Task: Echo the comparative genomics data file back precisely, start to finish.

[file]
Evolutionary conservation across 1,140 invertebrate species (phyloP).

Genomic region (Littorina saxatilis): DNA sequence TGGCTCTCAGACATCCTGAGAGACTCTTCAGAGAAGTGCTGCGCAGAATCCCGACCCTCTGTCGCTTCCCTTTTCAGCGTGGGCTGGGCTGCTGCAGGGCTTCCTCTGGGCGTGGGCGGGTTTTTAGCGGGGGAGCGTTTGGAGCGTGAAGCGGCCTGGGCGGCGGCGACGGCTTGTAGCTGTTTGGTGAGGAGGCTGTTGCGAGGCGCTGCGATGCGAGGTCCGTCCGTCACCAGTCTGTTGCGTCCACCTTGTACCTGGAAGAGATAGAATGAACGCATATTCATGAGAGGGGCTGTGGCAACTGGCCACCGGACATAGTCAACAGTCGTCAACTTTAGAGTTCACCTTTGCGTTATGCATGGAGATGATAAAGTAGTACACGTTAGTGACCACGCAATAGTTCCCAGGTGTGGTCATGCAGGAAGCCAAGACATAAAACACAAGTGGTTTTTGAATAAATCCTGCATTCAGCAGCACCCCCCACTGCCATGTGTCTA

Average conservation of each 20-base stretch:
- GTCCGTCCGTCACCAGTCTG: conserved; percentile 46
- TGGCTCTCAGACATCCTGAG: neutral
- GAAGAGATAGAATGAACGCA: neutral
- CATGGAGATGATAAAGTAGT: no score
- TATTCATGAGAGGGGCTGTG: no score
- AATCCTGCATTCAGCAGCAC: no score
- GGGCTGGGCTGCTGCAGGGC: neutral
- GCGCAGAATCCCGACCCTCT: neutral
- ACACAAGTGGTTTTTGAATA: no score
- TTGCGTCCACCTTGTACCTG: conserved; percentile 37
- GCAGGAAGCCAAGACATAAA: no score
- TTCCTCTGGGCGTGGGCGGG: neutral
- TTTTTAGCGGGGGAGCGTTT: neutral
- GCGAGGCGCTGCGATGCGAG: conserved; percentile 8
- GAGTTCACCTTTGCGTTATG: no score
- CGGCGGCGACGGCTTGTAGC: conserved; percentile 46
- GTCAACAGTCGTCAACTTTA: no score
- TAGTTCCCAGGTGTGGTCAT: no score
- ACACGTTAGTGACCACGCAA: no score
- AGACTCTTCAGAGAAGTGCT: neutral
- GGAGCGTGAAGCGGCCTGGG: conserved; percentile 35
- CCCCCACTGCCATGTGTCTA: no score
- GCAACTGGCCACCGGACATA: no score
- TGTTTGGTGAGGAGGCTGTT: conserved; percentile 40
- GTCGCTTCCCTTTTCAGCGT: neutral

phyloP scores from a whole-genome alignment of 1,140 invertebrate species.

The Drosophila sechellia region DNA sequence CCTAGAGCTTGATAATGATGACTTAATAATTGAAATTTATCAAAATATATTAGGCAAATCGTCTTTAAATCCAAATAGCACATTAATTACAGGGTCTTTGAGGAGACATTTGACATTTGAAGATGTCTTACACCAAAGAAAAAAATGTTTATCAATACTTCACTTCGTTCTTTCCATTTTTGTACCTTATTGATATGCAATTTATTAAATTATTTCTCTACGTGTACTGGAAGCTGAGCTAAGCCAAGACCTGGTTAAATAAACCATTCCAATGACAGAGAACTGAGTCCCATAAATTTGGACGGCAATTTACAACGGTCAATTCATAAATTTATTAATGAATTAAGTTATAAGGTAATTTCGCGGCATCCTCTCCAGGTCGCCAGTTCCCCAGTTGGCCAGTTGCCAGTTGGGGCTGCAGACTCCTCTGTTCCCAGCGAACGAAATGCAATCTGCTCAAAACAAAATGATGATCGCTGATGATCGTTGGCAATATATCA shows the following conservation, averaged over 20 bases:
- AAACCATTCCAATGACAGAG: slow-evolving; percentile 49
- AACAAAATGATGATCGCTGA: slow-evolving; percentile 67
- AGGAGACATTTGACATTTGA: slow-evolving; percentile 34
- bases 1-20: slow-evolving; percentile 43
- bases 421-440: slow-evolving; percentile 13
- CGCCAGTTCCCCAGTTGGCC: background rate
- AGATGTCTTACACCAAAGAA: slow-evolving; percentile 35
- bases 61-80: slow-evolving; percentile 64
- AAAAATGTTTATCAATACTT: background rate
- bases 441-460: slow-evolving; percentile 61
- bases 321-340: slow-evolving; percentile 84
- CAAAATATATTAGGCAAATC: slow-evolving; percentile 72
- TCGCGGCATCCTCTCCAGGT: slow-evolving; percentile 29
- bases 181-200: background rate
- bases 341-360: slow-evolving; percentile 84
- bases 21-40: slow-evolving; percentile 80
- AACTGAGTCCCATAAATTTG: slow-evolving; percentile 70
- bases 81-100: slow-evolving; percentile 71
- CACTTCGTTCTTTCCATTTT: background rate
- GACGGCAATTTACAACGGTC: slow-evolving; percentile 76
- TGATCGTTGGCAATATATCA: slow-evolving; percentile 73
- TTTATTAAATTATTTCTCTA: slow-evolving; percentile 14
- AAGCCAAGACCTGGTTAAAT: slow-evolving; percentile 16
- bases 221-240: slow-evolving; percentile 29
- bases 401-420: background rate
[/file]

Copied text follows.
Evolutionary conservation across 1,140 invertebrate species (phyloP).

Genomic region (Littorina saxatilis): DNA sequence TGGCTCTCAGACATCCTGAGAGACTCTTCAGAGAAGTGCTGCGCAGAATCCCGACCCTCTGTCGCTTCCCTTTTCAGCGTGGGCTGGGCTGCTGCAGGGCTTCCTCTGGGCGTGGGCGGGTTTTTAGCGGGGGAGCGTTTGGAGCGTGAAGCGGCCTGGGCGGCGGCGACGGCTTGTAGCTGTTTGGTGAGGAGGCTGTTGCGAGGCGCTGCGATGCGAGGTCCGTCCGTCACCAGTCTGTTGCGTCCACCTTGTACCTGGAAGAGATAGAATGAACGCATATTCATGAGAGGGGCTGTGGCAACTGGCCACCGGACATAGTCAACAGTCGTCAACTTTAGAGTTCACCTTTGCGTTATGCATGGAGATGATAAAGTAGTACACGTTAGTGACCACGCAATAGTTCCCAGGTGTGGTCATGCAGGAAGCCAAGACATAAAACACAAGTGGTTTTTGAATAAATCCTGCATTCAGCAGCACCCCCCACTGCCATGTGTCTA

Average conservation of each 20-base stretch:
- GTCCGTCCGTCACCAGTCTG: conserved; percentile 46
- TGGCTCTCAGACATCCTGAG: neutral
- GAAGAGATAGAATGAACGCA: neutral
- CATGGAGATGATAAAGTAGT: no score
- TATTCATGAGAGGGGCTGTG: no score
- AATCCTGCATTCAGCAGCAC: no score
- GGGCTGGGCTGCTGCAGGGC: neutral
- GCGCAGAATCCCGACCCTCT: neutral
- ACACAAGTGGTTTTTGAATA: no score
- TTGCGTCCACCTTGTACCTG: conserved; percentile 37
- GCAGGAAGCCAAGACATAAA: no score
- TTCCTCTGGGCGTGGGCGGG: neutral
- TTTTTAGCGGGGGAGCGTTT: neutral
- GCGAGGCGCTGCGATGCGAG: conserved; percentile 8
- GAGTTCACCTTTGCGTTATG: no score
- CGGCGGCGACGGCTTGTAGC: conserved; percentile 46
- GTCAACAGTCGTCAACTTTA: no score
- TAGTTCCCAGGTGTGGTCAT: no score
- ACACGTTAGTGACCACGCAA: no score
- AGACTCTTCAGAGAAGTGCT: neutral
- GGAGCGTGAAGCGGCCTGGG: conserved; percentile 35
- CCCCCACTGCCATGTGTCTA: no score
- GCAACTGGCCACCGGACATA: no score
- TGTTTGGTGAGGAGGCTGTT: conserved; percentile 40
- GTCGCTTCCCTTTTCAGCGT: neutral

phyloP scores from a whole-genome alignment of 1,140 invertebrate species.

The Drosophila sechellia region DNA sequence CCTAGAGCTTGATAATGATGACTTAATAATTGAAATTTATCAAAATATATTAGGCAAATCGTCTTTAAATCCAAATAGCACATTAATTACAGGGTCTTTGAGGAGACATTTGACATTTGAAGATGTCTTACACCAAAGAAAAAAATGTTTATCAATACTTCACTTCGTTCTTTCCATTTTTGTACCTTATTGATATGCAATTTATTAAATTATTTCTCTACGTGTACTGGAAGCTGAGCTAAGCCAAGACCTGGTTAAATAAACCATTCCAATGACAGAGAACTGAGTCCCATAAATTTGGACGGCAATTTACAACGGTCAATTCATAAATTTATTAATGAATTAAGTTATAAGGTAATTTCGCGGCATCCTCTCCAGGTCGCCAGTTCCCCAGTTGGCCAGTTGCCAGTTGGGGCTGCAGACTCCTCTGTTCCCAGCGAACGAAATGCAATCTGCTCAAAACAAAATGATGATCGCTGATGATCGTTGGCAATATATCA shows the following conservation, averaged over 20 bases:
- AAACCATTCCAATGACAGAG: slow-evolving; percentile 49
- AACAAAATGATGATCGCTGA: slow-evolving; percentile 67
- AGGAGACATTTGACATTTGA: slow-evolving; percentile 34
- bases 1-20: slow-evolving; percentile 43
- bases 421-440: slow-evolving; percentile 13
- CGCCAGTTCCCCAGTTGGCC: background rate
- AGATGTCTTACACCAAAGAA: slow-evolving; percentile 35
- bases 61-80: slow-evolving; percentile 64
- AAAAATGTTTATCAATACTT: background rate
- bases 441-460: slow-evolving; percentile 61
- bases 321-340: slow-evolving; percentile 84
- CAAAATATATTAGGCAAATC: slow-evolving; percentile 72
- TCGCGGCATCCTCTCCAGGT: slow-evolving; percentile 29
- bases 181-200: background rate
- bases 341-360: slow-evolving; percentile 84
- bases 21-40: slow-evolving; percentile 80
- AACTGAGTCCCATAAATTTG: slow-evolving; percentile 70
- bases 81-100: slow-evolving; percentile 71
- CACTTCGTTCTTTCCATTTT: background rate
- GACGGCAATTTACAACGGTC: slow-evolving; percentile 76
- TGATCGTTGGCAATATATCA: slow-evolving; percentile 73
- TTTATTAAATTATTTCTCTA: slow-evolving; percentile 14
- AAGCCAAGACCTGGTTAAAT: slow-evolving; percentile 16
- bases 221-240: slow-evolving; percentile 29
- bases 401-420: background rate